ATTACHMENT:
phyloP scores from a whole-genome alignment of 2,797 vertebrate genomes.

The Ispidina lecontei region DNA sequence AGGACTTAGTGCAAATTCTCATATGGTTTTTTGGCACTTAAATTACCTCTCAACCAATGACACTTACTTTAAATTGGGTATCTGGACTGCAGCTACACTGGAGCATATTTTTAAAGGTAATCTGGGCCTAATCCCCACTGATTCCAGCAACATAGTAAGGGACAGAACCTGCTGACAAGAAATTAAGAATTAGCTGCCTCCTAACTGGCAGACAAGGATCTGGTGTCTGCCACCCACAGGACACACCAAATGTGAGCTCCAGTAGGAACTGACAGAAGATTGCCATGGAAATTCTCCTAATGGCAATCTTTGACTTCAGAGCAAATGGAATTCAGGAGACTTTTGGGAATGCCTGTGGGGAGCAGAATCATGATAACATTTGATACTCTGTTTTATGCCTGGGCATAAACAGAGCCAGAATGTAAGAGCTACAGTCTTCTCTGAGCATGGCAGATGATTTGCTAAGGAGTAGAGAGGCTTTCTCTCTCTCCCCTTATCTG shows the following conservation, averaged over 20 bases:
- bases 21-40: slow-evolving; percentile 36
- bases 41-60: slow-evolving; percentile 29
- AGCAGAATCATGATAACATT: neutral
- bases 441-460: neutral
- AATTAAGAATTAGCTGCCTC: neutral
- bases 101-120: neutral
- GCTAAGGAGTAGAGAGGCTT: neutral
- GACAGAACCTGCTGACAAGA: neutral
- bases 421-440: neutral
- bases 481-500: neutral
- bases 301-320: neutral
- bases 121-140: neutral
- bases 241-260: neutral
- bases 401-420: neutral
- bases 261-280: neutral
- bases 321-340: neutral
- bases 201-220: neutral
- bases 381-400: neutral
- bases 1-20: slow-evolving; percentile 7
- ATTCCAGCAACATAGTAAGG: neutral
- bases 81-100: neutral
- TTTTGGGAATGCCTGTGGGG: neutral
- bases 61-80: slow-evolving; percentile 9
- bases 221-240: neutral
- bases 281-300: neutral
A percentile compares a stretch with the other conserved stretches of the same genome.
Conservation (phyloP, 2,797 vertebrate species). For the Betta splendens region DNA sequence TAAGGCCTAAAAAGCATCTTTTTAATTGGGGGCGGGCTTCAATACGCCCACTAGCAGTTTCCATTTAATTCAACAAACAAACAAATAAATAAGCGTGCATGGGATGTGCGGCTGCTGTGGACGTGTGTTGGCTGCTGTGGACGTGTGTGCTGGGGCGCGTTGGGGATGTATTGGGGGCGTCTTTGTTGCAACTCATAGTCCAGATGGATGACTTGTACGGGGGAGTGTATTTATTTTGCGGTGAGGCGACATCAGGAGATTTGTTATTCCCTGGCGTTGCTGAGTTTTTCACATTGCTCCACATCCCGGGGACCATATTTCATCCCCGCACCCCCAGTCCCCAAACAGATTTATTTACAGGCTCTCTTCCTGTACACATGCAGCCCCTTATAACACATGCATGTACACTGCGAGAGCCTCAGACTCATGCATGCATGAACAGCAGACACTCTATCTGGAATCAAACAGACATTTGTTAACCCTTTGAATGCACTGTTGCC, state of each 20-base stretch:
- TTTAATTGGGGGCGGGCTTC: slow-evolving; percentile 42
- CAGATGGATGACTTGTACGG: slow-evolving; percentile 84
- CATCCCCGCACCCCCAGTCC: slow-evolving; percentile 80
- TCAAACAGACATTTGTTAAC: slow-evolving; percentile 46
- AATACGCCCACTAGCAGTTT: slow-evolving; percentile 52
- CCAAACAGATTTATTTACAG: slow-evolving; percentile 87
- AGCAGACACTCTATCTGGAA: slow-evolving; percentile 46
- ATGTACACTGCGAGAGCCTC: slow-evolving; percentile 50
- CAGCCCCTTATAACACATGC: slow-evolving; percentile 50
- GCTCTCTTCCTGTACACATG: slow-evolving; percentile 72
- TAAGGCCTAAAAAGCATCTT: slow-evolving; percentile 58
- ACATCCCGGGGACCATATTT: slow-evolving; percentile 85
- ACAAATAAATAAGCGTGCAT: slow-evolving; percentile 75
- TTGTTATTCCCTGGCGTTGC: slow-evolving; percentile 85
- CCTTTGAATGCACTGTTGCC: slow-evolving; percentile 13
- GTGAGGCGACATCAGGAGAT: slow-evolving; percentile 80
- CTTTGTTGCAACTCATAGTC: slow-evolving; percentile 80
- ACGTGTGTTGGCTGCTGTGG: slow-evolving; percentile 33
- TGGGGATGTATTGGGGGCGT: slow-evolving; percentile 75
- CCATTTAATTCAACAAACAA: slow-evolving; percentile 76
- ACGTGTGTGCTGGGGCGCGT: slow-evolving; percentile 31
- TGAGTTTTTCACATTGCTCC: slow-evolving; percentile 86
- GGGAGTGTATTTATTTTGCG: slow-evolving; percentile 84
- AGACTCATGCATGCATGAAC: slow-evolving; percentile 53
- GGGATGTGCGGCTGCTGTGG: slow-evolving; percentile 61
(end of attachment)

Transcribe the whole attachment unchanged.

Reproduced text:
phyloP scores from a whole-genome alignment of 2,797 vertebrate genomes.

The Ispidina lecontei region DNA sequence AGGACTTAGTGCAAATTCTCATATGGTTTTTTGGCACTTAAATTACCTCTCAACCAATGACACTTACTTTAAATTGGGTATCTGGACTGCAGCTACACTGGAGCATATTTTTAAAGGTAATCTGGGCCTAATCCCCACTGATTCCAGCAACATAGTAAGGGACAGAACCTGCTGACAAGAAATTAAGAATTAGCTGCCTCCTAACTGGCAGACAAGGATCTGGTGTCTGCCACCCACAGGACACACCAAATGTGAGCTCCAGTAGGAACTGACAGAAGATTGCCATGGAAATTCTCCTAATGGCAATCTTTGACTTCAGAGCAAATGGAATTCAGGAGACTTTTGGGAATGCCTGTGGGGAGCAGAATCATGATAACATTTGATACTCTGTTTTATGCCTGGGCATAAACAGAGCCAGAATGTAAGAGCTACAGTCTTCTCTGAGCATGGCAGATGATTTGCTAAGGAGTAGAGAGGCTTTCTCTCTCTCCCCTTATCTG shows the following conservation, averaged over 20 bases:
- bases 21-40: slow-evolving; percentile 36
- bases 41-60: slow-evolving; percentile 29
- AGCAGAATCATGATAACATT: neutral
- bases 441-460: neutral
- AATTAAGAATTAGCTGCCTC: neutral
- bases 101-120: neutral
- GCTAAGGAGTAGAGAGGCTT: neutral
- GACAGAACCTGCTGACAAGA: neutral
- bases 421-440: neutral
- bases 481-500: neutral
- bases 301-320: neutral
- bases 121-140: neutral
- bases 241-260: neutral
- bases 401-420: neutral
- bases 261-280: neutral
- bases 321-340: neutral
- bases 201-220: neutral
- bases 381-400: neutral
- bases 1-20: slow-evolving; percentile 7
- ATTCCAGCAACATAGTAAGG: neutral
- bases 81-100: neutral
- TTTTGGGAATGCCTGTGGGG: neutral
- bases 61-80: slow-evolving; percentile 9
- bases 221-240: neutral
- bases 281-300: neutral
A percentile compares a stretch with the other conserved stretches of the same genome.
Conservation (phyloP, 2,797 vertebrate species). For the Betta splendens region DNA sequence TAAGGCCTAAAAAGCATCTTTTTAATTGGGGGCGGGCTTCAATACGCCCACTAGCAGTTTCCATTTAATTCAACAAACAAACAAATAAATAAGCGTGCATGGGATGTGCGGCTGCTGTGGACGTGTGTTGGCTGCTGTGGACGTGTGTGCTGGGGCGCGTTGGGGATGTATTGGGGGCGTCTTTGTTGCAACTCATAGTCCAGATGGATGACTTGTACGGGGGAGTGTATTTATTTTGCGGTGAGGCGACATCAGGAGATTTGTTATTCCCTGGCGTTGCTGAGTTTTTCACATTGCTCCACATCCCGGGGACCATATTTCATCCCCGCACCCCCAGTCCCCAAACAGATTTATTTACAGGCTCTCTTCCTGTACACATGCAGCCCCTTATAACACATGCATGTACACTGCGAGAGCCTCAGACTCATGCATGCATGAACAGCAGACACTCTATCTGGAATCAAACAGACATTTGTTAACCCTTTGAATGCACTGTTGCC, state of each 20-base stretch:
- TTTAATTGGGGGCGGGCTTC: slow-evolving; percentile 42
- CAGATGGATGACTTGTACGG: slow-evolving; percentile 84
- CATCCCCGCACCCCCAGTCC: slow-evolving; percentile 80
- TCAAACAGACATTTGTTAAC: slow-evolving; percentile 46
- AATACGCCCACTAGCAGTTT: slow-evolving; percentile 52
- CCAAACAGATTTATTTACAG: slow-evolving; percentile 87
- AGCAGACACTCTATCTGGAA: slow-evolving; percentile 46
- ATGTACACTGCGAGAGCCTC: slow-evolving; percentile 50
- CAGCCCCTTATAACACATGC: slow-evolving; percentile 50
- GCTCTCTTCCTGTACACATG: slow-evolving; percentile 72
- TAAGGCCTAAAAAGCATCTT: slow-evolving; percentile 58
- ACATCCCGGGGACCATATTT: slow-evolving; percentile 85
- ACAAATAAATAAGCGTGCAT: slow-evolving; percentile 75
- TTGTTATTCCCTGGCGTTGC: slow-evolving; percentile 85
- CCTTTGAATGCACTGTTGCC: slow-evolving; percentile 13
- GTGAGGCGACATCAGGAGAT: slow-evolving; percentile 80
- CTTTGTTGCAACTCATAGTC: slow-evolving; percentile 80
- ACGTGTGTTGGCTGCTGTGG: slow-evolving; percentile 33
- TGGGGATGTATTGGGGGCGT: slow-evolving; percentile 75
- CCATTTAATTCAACAAACAA: slow-evolving; percentile 76
- ACGTGTGTGCTGGGGCGCGT: slow-evolving; percentile 31
- TGAGTTTTTCACATTGCTCC: slow-evolving; percentile 86
- GGGAGTGTATTTATTTTGCG: slow-evolving; percentile 84
- AGACTCATGCATGCATGAAC: slow-evolving; percentile 53
- GGGATGTGCGGCTGCTGTGG: slow-evolving; percentile 61